Information technology (IT) is the use of computers to create, process, store, retrieve, and exchange all kinds of data and information. IT forms part of information and communications technology (ICT). An information technology system (IT system) is generally an information system, a communications system, or, more specifically speaking, a computer system — including all hardware, software, and peripheral equipment — operated by a limited group of IT users. Although humans have been storing, retrieving, manipulating, and communicating information since the earliest writing systems were developed, the term information technology in its modern sense first appeared in a 1958 article published in the Harvard Business Review; authors Harold J. Leavitt and Thomas L. Whisler commented that "the new technology does not yet have a single established name. We shall call it information technology (IT)." Their definition consists of three categories: techniques for processing, the application of statistical and mathematical methods to decision-making, and the simulation of higher-order thinking through computer programs. The term is commonly used as a synonym for computers and computer networks, but it also encompasses other information distribution technologies such as television and telephones. Several products or services within an economy are associated with information technology, including computer hardware, software, electronics, semiconductors, internet, telecom equipment, and e-commerce.[a] Based on the storage and processing technologies employed, it is possible to distinguish four distinct phases of IT development: pre-mechanical (3000 BC — 1450 AD), mechanical (1450—1840), electromechanical (1840—1940), and electronic (1940 to present). Information technology is also a branch of computer science, which can be defined as the overall study of procedure, structure, and the processing of various types of data. As this field continues to evolve across the world, the overall priority and importance has also grown, which is where we begin to see the introduction of computer science-related courses in K-12 education.Business partnering is the development of successful, long term, strategic relationships between customers and suppliers, based on achieving best practice and sustainable competitive advantage. In the business partner model, HR professionals work closely with business leaders and line managers to achieve shared organisational objectives. In practice, the business partner model can be broadened to include members of any business function, for example, Finance, IT, HR, Legal, External Relations, who act as a connector, linking their function with business units to ensure that the technical, or functional, expertise they have to offer is placed within the real and current concerns of the business to create value.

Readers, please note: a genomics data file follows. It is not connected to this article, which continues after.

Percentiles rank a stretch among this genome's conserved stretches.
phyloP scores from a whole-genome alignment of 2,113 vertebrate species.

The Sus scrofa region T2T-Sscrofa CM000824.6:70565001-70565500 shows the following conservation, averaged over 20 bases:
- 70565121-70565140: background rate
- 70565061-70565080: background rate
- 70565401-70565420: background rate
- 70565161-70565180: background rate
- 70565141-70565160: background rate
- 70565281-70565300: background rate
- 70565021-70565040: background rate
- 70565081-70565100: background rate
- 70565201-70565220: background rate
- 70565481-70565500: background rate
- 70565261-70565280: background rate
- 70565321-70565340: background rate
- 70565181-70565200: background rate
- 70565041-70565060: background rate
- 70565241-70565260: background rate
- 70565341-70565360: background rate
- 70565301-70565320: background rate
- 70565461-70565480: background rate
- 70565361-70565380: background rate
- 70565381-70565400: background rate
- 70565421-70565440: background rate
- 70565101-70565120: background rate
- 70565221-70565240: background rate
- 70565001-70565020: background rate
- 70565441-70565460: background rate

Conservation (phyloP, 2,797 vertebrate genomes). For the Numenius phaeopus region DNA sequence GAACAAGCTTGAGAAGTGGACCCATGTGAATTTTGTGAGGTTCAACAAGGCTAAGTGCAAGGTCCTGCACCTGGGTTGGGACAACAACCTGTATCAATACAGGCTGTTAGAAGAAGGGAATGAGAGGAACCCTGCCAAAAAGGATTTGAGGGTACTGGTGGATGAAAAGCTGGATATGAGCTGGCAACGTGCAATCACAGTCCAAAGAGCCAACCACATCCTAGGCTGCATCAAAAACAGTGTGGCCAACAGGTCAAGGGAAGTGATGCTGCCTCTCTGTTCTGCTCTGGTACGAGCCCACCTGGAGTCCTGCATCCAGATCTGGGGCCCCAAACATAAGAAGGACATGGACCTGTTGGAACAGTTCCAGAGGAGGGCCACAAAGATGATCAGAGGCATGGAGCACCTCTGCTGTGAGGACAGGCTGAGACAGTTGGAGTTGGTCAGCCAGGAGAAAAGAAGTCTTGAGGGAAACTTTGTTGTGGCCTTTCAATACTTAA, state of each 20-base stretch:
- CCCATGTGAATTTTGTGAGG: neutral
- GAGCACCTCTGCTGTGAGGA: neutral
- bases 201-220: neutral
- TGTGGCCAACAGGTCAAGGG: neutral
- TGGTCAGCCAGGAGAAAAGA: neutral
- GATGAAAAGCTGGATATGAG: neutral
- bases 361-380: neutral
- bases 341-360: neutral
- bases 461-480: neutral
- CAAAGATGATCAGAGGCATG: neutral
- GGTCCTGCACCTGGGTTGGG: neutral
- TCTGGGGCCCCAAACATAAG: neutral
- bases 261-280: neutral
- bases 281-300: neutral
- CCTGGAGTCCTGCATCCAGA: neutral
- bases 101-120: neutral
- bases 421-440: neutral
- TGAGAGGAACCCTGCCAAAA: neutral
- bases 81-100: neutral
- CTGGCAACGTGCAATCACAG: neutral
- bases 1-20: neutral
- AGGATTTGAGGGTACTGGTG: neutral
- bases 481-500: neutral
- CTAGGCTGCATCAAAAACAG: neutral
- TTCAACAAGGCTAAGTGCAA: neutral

Greater Manchester is a metropolitan county and combined authority area in North West England, with a population of 2.8 million; comprising ten metropolitan boroughs: Bolton, Bury, Oldham, Rochdale, Stockport, Tameside, Trafford, Wigan, and the cities of Manchester and Salford. Greater Manchester was created on 1 April 1974, as a result of the Local Government Act 1972, and designated a functional city region on 1 April 2011. Greater Manchester is formed of parts of the historic counties of Lancashire, Cheshire and the West Riding of Yorkshire.